Assimilate or Go Home
by D. L. Mayfield

PREFACEAssimilate or Go Home Cover

  1. After a decade of working with refugees, D. L. Mayfield explains the lifecycle stages of a refugee: starting with anticipation and excitement, then reality setting in, then depression and culture shock, and finally stabilization (p. xiv). She finds parallels in her own life where she moves through these stages emotionally and spiritually. Do you relate to this? What places have you left—literally and figuratively? What places are you now trying to adjust to?
  2. Mayfield writes that this book is about “learning that it was never my job to save, or convert, but rather to simply show up and believe” (p. xv). Is this a lesson you’ve ever had to learn? What happens when we make the volunteer or mission effort “our job” to accomplish?
  3. Mayfield states that she specifically focused this book on her story, rather than the stories of the refugees, in an effort to respectfully and ethically represent these communities and people. When we work with disenfranchised people, what is our responsibility when it comes to telling their stories?
  4. What experiences, if any, have you had with refugees? What knowledge do you have about the current refugee situation in America or abroad? How have these experiences changed you? How have they changed your views of America? Of the kingdom of God?


  1. “I knew I could be of use to these newly arrived refugees, that I could do some tangible good in this world. It was an intoxicating feeling” (p. 5). Have you ever started something—a job, a volunteer opportunity, a relationship—that gave you a similar “intoxicating feeling” that you could do some good, be of some use? What was it? How did it go?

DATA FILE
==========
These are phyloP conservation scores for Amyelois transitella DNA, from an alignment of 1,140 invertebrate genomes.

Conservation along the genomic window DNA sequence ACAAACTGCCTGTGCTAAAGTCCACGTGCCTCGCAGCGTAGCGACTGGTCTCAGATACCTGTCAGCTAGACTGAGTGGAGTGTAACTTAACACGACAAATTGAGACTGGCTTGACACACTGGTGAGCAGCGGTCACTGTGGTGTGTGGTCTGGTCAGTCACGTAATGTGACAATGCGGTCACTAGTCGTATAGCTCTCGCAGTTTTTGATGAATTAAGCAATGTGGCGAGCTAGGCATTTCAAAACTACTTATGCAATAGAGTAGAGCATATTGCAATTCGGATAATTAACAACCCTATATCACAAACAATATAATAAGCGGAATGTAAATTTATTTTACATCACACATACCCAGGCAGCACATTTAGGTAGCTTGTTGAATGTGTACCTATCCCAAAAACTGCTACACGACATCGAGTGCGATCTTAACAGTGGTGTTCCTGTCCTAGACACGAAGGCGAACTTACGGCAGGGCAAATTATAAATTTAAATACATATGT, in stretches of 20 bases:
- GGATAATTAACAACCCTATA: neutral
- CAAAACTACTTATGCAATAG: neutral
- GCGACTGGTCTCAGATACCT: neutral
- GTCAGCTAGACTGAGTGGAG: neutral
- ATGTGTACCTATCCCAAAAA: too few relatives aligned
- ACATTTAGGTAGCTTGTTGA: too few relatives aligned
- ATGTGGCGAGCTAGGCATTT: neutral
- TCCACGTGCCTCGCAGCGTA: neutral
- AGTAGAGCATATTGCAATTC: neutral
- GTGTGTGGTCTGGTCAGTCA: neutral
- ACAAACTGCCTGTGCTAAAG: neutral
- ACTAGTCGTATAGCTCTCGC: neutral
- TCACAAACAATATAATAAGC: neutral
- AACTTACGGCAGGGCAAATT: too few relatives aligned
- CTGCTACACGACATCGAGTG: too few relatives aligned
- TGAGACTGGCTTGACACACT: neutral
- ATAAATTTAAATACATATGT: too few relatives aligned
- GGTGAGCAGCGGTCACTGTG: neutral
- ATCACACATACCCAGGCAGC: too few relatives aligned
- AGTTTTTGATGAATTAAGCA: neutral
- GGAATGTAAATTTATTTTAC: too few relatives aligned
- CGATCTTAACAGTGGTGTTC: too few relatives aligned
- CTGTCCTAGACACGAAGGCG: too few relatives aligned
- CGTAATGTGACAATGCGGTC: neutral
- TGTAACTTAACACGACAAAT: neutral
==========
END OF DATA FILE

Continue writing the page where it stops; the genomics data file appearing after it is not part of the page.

2. How did you react when reading about adolescent Mayfield and her friends’ enthusiastic, but unaware, efforts to do outreach and evangelism in Portland’s inner city neighborhoods (pp. 15–17)? If you have ever done short-term mission projects or charitable work, do you see glimpses of yourself in Mayfield’s accounts—either of her teenage self or the current self that looks back with criticism and compassion on her younger self? How have you made peace with your younger, less-aware self (or have you)?
  3. “I felt like I was looking and looking for this kingdom [of God] and had yet to find it; at the same time, I was supposed to be revealing it to others” (p. 22). How well do you feel you grasp what the kingdom of God is, what it looks like, and what your role is in bringing it to bear on the world around us? How might the act of seeking God’s kingdom support or hinder the act of revealing it?
  4. The refugees in Mayfield’s account have no illusions about the American Dream (p. 30). Has the American Dream worked out for you? Why or why not? What qualms or criticisms of the American Dream have emerged from your own experiences or those of people you know?